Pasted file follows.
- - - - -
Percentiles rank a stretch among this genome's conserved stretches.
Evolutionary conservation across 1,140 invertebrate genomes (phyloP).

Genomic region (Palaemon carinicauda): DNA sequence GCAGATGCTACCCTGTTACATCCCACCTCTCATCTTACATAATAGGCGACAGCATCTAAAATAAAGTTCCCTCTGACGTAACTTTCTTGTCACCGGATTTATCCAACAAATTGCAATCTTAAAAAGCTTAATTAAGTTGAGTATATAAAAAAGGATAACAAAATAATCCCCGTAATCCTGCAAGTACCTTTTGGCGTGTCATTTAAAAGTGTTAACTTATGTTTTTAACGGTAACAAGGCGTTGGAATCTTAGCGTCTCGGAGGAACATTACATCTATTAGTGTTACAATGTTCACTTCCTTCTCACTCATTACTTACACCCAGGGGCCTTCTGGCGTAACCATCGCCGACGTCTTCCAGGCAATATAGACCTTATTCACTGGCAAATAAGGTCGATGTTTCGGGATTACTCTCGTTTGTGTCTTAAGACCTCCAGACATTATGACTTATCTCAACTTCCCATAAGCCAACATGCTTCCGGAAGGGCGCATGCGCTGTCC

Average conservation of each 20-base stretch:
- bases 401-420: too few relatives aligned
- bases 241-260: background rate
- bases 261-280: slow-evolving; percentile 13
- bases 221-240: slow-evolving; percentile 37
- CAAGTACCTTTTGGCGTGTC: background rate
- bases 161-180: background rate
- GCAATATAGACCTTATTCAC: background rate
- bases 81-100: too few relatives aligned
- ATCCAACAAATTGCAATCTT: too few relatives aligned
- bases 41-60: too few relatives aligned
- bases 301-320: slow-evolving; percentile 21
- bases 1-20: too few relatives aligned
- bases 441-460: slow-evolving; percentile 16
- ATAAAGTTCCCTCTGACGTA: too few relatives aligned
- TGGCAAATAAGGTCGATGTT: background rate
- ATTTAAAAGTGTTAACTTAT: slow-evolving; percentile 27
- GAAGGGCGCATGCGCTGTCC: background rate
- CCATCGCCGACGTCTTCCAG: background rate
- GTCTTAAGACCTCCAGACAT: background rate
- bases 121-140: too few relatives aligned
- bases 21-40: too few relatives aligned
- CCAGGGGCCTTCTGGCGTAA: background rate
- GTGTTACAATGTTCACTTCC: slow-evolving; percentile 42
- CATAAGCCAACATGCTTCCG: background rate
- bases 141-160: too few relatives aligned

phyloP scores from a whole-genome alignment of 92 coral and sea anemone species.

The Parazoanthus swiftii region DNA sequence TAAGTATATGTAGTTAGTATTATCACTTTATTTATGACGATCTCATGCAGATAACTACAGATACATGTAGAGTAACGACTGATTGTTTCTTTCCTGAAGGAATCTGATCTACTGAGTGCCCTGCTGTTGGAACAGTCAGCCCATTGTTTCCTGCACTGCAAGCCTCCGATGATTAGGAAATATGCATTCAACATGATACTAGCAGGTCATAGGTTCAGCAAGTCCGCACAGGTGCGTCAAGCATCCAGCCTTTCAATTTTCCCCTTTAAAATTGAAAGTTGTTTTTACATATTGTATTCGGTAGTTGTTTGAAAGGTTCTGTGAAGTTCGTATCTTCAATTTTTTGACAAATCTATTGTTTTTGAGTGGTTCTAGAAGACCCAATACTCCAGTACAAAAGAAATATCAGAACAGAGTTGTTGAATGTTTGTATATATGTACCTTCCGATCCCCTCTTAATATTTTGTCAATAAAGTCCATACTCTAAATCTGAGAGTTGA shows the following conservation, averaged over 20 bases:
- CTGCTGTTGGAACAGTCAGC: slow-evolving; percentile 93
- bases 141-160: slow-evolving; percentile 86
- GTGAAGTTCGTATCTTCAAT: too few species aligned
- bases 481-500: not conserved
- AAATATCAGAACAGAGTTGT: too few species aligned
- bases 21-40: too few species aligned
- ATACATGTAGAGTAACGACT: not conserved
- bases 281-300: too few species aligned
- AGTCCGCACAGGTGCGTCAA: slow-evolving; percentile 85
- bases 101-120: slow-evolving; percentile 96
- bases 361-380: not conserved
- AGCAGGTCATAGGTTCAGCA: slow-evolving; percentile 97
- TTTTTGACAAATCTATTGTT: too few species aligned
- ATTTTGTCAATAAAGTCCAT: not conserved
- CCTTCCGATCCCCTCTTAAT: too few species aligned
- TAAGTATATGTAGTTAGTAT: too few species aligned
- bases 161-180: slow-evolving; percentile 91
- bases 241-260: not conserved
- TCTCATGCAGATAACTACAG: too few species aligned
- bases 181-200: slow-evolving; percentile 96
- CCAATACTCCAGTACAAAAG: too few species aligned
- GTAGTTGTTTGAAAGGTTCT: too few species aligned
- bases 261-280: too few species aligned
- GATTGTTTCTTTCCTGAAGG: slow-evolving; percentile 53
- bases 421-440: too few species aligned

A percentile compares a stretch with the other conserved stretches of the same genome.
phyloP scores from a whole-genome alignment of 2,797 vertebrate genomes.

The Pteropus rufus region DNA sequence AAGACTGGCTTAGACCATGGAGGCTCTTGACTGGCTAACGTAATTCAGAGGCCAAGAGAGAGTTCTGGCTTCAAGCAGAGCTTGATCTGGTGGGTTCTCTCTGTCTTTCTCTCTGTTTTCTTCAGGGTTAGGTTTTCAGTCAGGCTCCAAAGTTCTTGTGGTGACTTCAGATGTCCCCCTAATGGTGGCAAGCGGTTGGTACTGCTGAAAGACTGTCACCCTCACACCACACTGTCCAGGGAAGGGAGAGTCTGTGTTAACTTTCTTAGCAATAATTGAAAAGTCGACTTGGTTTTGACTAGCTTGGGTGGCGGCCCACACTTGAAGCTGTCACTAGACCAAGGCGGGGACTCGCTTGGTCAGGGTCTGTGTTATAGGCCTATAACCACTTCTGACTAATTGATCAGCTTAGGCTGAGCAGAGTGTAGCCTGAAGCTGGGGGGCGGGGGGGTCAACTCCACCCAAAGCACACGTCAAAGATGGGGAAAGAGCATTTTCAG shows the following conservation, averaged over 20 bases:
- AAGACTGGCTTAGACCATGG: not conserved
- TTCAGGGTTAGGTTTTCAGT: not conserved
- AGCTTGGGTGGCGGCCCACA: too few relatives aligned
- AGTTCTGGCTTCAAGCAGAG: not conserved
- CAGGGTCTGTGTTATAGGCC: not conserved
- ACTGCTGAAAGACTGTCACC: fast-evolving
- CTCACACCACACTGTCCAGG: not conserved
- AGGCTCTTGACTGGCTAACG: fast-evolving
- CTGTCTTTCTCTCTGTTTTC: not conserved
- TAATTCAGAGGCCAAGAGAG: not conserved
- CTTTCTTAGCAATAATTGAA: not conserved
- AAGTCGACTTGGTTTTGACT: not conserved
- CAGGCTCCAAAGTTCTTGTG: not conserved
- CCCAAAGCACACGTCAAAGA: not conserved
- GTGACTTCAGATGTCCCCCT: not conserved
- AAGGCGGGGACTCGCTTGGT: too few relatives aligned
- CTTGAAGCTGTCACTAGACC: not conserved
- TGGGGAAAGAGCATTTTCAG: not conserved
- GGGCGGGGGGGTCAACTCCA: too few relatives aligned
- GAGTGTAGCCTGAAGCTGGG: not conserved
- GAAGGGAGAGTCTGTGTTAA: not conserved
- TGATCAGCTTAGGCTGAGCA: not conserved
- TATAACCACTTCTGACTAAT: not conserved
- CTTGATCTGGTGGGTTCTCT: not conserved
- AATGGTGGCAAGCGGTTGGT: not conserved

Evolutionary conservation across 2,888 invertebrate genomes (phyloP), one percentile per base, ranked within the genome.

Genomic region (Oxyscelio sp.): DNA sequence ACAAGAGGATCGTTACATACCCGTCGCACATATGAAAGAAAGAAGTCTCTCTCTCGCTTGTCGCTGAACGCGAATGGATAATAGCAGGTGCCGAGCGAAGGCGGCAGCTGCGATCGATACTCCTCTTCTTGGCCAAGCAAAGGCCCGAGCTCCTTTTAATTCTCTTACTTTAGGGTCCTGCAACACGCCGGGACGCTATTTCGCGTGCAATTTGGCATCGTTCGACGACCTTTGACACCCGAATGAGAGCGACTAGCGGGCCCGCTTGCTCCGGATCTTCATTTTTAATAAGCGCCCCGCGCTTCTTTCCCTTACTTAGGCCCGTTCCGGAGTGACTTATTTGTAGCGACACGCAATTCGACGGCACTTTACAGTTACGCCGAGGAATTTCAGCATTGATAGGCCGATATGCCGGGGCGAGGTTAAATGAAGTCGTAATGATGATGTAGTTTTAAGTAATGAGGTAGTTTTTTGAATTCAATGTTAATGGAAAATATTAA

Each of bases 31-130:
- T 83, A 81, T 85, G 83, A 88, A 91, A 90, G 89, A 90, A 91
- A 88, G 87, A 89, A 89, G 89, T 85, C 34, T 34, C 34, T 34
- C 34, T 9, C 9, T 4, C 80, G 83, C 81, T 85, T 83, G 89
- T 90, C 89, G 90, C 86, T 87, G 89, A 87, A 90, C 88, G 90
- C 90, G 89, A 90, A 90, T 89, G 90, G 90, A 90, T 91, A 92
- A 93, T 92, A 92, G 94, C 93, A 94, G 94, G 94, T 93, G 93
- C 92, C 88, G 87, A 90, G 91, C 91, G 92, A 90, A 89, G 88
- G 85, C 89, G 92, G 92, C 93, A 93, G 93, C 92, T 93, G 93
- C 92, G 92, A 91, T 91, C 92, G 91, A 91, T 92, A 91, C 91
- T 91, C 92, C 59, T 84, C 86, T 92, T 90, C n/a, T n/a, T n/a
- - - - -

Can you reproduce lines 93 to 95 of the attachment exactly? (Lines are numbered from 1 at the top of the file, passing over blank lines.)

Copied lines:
- A 93, T 92, A 92, G 94, C 93, A 94, G 94, G 94, T 93, G 93
- C 92, C 88, G 87, A 90, G 91, C 91, G 92, A 90, A 89, G 88
- G 85, C 89, G 92, G 92, C 93, A 93, G 93, C 92, T 93, G 93